Methods of detection need to be improved
WUHAN - With the inefficiency of current techniques for detecting and identifying the use of illegal cooking oil in China, there is an urgent need to improve kitchen waste recycling procedures to prevent the continued use of such oil in food production, a leading food expert has said.
He Dongping, a professor of food science engineering at Wuhan Polytechnic University (WHPU), revealed last Thursday that one in every 10 meals in the country might have been cooked with dirty oil based on an ongoing study.
The revelation has raised widespread alarm. The State Food and Drug Administration on Thursday issued an emergency notice to restaurants nationwide, warning them against recycling oil.
In an interview with China Daily over the weekend, He said his research team at WHPU is working on developing a method for detecting and identifying illegal cooking oil, which is a difficult task.
"It's hard to tell the difference between illegal cooking oil and its ordinary counterparts just by looking and smelling," said He.
In addition to an effective method of detection having yet to be found, the difficulty is compounded once the illegal oil has been blended into ordinary ones.
The "illegal cooking oil" is usually made from discarded kitchen waste that has been refined. Although it looks clean and clear, it actually contains toxic substances, including "aflatoxin", which can cause cancer.
"The country's underground oil refining businesses have grown pretty mature. There is a whole set of procedures for producing illegal cooking oil," He explained.
In the current situation, preventing of the use of illegal cooking oil should start at its source, kitchen waste, He said.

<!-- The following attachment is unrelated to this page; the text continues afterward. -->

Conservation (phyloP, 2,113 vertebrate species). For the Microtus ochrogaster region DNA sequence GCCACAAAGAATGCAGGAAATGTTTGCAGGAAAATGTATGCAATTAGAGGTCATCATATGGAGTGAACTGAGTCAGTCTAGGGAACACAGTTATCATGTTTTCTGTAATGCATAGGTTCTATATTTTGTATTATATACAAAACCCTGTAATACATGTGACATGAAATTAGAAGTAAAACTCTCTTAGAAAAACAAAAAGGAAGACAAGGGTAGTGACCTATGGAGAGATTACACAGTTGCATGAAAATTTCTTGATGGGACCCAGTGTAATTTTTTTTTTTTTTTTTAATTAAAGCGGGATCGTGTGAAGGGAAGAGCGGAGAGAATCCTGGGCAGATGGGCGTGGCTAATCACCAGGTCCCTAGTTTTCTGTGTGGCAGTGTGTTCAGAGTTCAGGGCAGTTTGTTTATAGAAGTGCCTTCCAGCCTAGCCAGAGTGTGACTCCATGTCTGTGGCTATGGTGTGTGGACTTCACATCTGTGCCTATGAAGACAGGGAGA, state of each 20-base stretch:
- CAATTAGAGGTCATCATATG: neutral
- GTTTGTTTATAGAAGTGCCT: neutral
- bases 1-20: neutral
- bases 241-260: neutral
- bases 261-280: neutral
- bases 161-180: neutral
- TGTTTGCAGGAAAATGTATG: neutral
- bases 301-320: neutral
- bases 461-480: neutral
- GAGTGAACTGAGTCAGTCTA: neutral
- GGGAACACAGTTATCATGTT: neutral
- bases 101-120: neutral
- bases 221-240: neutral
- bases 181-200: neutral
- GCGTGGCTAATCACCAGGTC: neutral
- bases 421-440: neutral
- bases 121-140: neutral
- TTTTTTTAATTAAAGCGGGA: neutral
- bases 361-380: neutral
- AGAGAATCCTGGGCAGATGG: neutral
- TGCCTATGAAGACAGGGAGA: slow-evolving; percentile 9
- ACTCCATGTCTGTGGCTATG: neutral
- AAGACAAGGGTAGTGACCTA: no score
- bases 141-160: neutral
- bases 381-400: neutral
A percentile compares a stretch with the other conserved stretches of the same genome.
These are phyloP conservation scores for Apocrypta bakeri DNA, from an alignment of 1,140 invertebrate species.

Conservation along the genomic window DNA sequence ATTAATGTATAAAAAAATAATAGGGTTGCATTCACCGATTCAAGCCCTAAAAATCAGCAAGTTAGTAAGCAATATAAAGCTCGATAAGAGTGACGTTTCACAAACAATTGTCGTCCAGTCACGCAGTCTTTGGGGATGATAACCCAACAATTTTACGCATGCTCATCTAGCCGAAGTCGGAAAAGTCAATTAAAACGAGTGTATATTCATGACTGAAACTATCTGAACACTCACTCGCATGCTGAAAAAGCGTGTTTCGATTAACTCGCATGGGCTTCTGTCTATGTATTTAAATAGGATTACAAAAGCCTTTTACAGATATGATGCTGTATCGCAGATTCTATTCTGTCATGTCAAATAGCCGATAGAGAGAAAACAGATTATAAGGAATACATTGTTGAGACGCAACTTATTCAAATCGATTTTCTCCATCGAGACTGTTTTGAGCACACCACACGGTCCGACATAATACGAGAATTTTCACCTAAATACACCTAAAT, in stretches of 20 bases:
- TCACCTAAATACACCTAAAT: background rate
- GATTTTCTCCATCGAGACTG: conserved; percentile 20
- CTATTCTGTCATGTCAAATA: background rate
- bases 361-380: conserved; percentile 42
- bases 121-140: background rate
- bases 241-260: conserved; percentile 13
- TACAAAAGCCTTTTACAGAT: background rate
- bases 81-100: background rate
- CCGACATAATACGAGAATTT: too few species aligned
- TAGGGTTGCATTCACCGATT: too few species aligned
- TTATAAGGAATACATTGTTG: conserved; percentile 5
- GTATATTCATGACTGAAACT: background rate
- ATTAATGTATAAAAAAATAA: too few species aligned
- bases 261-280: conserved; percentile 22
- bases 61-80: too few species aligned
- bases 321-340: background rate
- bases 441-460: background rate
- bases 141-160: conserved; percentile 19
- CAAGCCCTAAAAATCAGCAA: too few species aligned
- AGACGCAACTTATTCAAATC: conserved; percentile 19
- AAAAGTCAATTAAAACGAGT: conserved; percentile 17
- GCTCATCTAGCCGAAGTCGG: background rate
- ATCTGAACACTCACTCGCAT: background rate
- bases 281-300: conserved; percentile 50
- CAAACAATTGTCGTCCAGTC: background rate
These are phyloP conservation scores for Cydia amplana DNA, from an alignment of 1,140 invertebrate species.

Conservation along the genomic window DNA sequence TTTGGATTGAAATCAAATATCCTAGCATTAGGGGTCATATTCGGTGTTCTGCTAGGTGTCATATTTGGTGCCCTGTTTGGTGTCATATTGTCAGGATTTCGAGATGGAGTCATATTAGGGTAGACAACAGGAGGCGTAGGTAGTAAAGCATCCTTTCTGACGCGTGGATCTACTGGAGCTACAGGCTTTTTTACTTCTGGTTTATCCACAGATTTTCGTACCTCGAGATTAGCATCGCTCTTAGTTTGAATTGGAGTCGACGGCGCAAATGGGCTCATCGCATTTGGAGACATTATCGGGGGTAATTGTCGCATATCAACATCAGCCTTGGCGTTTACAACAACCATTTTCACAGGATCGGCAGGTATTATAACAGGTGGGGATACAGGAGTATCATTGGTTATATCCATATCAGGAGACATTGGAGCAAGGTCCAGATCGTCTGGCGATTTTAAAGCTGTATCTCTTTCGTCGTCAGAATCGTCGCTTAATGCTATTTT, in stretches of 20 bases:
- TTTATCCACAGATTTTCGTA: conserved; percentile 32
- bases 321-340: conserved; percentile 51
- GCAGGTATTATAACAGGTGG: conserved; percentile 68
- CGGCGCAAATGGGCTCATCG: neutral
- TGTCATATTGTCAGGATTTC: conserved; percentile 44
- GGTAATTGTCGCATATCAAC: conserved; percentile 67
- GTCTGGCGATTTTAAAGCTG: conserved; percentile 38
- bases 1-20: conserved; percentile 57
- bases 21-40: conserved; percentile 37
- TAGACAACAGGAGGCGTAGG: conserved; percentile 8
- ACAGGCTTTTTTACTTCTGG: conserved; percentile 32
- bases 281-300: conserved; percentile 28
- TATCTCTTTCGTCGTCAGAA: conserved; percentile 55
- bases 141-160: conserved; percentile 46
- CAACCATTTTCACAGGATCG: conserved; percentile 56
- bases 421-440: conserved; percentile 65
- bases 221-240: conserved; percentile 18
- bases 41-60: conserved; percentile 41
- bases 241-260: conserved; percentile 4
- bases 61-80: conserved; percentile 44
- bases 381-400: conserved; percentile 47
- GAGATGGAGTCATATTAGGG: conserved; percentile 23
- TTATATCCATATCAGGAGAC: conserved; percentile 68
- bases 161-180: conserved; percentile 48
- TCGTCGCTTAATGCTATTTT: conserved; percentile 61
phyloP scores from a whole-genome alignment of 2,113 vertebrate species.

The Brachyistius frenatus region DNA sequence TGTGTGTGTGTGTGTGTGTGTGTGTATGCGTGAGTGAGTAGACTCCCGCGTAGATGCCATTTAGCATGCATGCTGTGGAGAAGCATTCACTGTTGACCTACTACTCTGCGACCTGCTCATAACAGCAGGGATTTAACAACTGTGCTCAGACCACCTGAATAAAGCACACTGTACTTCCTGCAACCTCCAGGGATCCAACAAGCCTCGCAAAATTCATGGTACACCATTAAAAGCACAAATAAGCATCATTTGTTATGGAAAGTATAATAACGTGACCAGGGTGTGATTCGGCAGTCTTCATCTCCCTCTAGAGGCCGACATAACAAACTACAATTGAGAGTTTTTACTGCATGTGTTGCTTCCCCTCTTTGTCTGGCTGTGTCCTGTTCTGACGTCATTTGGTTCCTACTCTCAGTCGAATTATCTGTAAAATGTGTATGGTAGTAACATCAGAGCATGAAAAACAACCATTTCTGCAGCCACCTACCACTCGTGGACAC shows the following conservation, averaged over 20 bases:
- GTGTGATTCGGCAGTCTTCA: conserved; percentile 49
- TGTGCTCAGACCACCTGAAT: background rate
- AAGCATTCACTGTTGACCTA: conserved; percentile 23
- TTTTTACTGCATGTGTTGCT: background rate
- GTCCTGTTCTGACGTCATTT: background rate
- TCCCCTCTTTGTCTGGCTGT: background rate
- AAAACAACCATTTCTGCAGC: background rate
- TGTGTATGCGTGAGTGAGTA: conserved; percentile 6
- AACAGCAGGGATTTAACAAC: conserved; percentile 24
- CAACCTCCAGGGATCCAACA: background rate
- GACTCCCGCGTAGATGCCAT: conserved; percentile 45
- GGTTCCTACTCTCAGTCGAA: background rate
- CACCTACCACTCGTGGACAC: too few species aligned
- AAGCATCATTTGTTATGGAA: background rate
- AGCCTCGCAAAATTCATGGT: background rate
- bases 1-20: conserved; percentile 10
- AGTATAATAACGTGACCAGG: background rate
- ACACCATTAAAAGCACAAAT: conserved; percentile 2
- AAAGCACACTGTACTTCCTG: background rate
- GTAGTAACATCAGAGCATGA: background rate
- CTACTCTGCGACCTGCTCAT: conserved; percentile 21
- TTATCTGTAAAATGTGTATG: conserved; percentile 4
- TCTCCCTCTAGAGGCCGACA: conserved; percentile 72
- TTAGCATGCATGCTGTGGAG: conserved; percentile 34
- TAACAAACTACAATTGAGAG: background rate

"The first step is to ensure an official, standardized collection of kitchen waste," he recommended.
In the interim, the use of illegal cooking oil continues to be sustained by its high profitability.
An investigation in Wuhan showed few restaurants are willing to hire the city's sanitation workers for kitchen waste collection.
The owner of a restaurant in the Wuchang district of Wuhan, capital of Central China's Hubei province, last Friday told China Daily he serves at least 50 tables a day, which produces two big barrels of kitchen waste.
According to the restaurateur, the waste could be collected and recycled by sanitation workers, but an official with the Wuhan urban management bureau told China Daily that sanitation workers never collect waste from restaurants.
"The restaurants have to pay a certain fee if they hire the city's sanitation workers, whereas selling kitchen waste to private parties can make up to 10,000 yuan ($1,500) every year," Zeng Wei, director of the Wuhan Airui Biodiesel Company, told Xinhua News Agency on Saturday.
According to Zeng, many restaurants contract out their kitchen waste collection to private parties, a stable set-up in which there is no room for the entrance of an outside party.
Under the arrangement, a large restaurant is capable of making 2 million yuan per year just by selling its kitchen waste, Xinhua reported.
As a country with a prosperous restaurant business, the amount of kitchen waste produced on a daily basis in China is quite large, forming 40 percent of a city's total waste, He told China Daily.
He said Chinese cities fall into five categories for the amount of kitchen waste they produce. First level cities (Beijing and Shanghai) produce 1,000 to 1,500 tons of waste per day; second level cities (such as Wuhan) produce 500 to 1,000 tons; third level cities (of which Qingdao and Ningbo are examples) produce 200 to 500 tons; fourth level cities (like Xiangfan in Hubei) produce 100 to 200 tons; and fifth level cities (which are primarily at the county level) produce less than 100 tons, according to He.
Refining 1 ton of the waste would produce 130 kg of illegal cooking oil. With its price being half that of ordinary cooking oil, a profit of 1.5 to 2 billion yuan is produced in the entire illegal cooking oil business in the country every year, He said.
"The profit margin is almost 200 percent. It's easy to understand why the business is so hot."
(China Daily 03/22/2010 page3)